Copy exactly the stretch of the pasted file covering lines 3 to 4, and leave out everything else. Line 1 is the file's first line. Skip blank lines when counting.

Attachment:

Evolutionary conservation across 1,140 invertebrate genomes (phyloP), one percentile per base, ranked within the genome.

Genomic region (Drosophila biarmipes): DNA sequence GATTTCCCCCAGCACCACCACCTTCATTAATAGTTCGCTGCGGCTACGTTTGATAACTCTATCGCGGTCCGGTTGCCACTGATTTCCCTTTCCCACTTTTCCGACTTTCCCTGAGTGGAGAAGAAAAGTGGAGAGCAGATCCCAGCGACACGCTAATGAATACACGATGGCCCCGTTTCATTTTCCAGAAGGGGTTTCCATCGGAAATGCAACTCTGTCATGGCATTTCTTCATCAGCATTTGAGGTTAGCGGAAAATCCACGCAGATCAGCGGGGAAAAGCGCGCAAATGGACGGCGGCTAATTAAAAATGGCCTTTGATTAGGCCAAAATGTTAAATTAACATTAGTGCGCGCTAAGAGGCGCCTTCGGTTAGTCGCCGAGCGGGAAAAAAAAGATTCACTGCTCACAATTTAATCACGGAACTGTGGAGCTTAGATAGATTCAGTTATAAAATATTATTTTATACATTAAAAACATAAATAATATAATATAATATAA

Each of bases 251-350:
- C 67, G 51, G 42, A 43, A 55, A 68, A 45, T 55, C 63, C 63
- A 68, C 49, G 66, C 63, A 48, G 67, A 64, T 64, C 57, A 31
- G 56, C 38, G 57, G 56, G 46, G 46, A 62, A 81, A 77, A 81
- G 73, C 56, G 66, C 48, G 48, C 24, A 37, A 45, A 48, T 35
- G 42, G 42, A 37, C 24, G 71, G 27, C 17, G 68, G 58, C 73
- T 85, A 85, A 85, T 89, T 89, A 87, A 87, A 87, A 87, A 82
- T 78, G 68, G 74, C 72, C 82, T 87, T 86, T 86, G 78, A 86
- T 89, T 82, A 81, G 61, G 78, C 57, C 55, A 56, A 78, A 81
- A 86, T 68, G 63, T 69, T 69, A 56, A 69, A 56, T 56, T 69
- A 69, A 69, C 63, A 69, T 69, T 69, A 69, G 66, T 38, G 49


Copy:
Each of bases 251-350:
- C 67, G 51, G 42, A 43, A 55, A 68, A 45, T 55, C 63, C 63